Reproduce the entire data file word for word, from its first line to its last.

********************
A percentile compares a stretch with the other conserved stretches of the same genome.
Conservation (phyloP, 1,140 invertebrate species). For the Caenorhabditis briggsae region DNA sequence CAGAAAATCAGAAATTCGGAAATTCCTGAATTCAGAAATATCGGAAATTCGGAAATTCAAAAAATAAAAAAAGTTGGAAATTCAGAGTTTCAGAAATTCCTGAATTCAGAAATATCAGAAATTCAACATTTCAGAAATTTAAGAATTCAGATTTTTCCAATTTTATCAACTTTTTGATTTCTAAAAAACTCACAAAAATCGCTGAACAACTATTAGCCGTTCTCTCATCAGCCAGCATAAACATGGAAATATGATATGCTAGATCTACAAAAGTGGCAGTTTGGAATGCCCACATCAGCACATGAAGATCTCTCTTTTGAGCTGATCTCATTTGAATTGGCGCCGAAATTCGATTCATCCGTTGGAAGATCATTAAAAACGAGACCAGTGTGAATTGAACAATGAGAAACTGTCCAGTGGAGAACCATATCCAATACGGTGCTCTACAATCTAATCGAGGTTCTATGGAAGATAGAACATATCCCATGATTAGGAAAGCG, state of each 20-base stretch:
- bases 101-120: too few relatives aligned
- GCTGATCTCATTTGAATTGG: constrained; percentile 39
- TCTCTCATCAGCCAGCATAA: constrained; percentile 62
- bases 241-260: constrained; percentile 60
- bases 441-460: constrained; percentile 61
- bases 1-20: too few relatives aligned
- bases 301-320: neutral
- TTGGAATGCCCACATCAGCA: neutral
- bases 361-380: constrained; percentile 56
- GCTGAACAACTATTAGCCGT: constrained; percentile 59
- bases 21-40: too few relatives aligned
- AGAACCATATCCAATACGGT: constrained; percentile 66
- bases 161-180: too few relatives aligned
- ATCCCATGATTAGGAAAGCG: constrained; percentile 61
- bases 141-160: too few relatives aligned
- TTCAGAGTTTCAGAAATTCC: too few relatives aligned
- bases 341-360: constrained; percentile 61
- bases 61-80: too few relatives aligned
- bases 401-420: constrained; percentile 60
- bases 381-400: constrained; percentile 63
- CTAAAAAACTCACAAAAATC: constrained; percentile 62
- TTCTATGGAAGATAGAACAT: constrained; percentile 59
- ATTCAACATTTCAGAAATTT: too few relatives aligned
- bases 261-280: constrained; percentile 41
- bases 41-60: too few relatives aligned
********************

A percentile compares a stretch with the other conserved stretches of the same genome.
Conservation (phyloP, 1,140 invertebrate species). For the Caenorhabditis briggsae region DNA sequence CAGAAAATCAGAAATTCGGAAATTCCTGAATTCAGAAATATCGGAAATTCGGAAATTCAAAAAATAAAAAAAGTTGGAAATTCAGAGTTTCAGAAATTCCTGAATTCAGAAATATCAGAAATTCAACATTTCAGAAATTTAAGAATTCAGATTTTTCCAATTTTATCAACTTTTTGATTTCTAAAAAACTCACAAAAATCGCTGAACAACTATTAGCCGTTCTCTCATCAGCCAGCATAAACATGGAAATATGATATGCTAGATCTACAAAAGTGGCAGTTTGGAATGCCCACATCAGCACATGAAGATCTCTCTTTTGAGCTGATCTCATTTGAATTGGCGCCGAAATTCGATTCATCCGTTGGAAGATCATTAAAAACGAGACCAGTGTGAATTGAACAATGAGAAACTGTCCAGTGGAGAACCATATCCAATACGGTGCTCTACAATCTAATCGAGGTTCTATGGAAGATAGAACATATCCCATGATTAGGAAAGCG, state of each 20-base stretch:
- bases 101-120: too few relatives aligned
- GCTGATCTCATTTGAATTGG: constrained; percentile 39
- TCTCTCATCAGCCAGCATAA: constrained; percentile 62
- bases 241-260: constrained; percentile 60
- bases 441-460: constrained; percentile 61
- bases 1-20: too few relatives aligned
- bases 301-320: neutral
- TTGGAATGCCCACATCAGCA: neutral
- bases 361-380: constrained; percentile 56
- GCTGAACAACTATTAGCCGT: constrained; percentile 59
- bases 21-40: too few relatives aligned
- AGAACCATATCCAATACGGT: constrained; percentile 66
- bases 161-180: too few relatives aligned
- ATCCCATGATTAGGAAAGCG: constrained; percentile 61
- bases 141-160: too few relatives aligned
- TTCAGAGTTTCAGAAATTCC: too few relatives aligned
- bases 341-360: constrained; percentile 61
- bases 61-80: too few relatives aligned
- bases 401-420: constrained; percentile 60
- bases 381-400: constrained; percentile 63
- CTAAAAAACTCACAAAAATC: constrained; percentile 62
- TTCTATGGAAGATAGAACAT: constrained; percentile 59
- ATTCAACATTTCAGAAATTT: too few relatives aligned
- bases 261-280: constrained; percentile 41
- bases 41-60: too few relatives aligned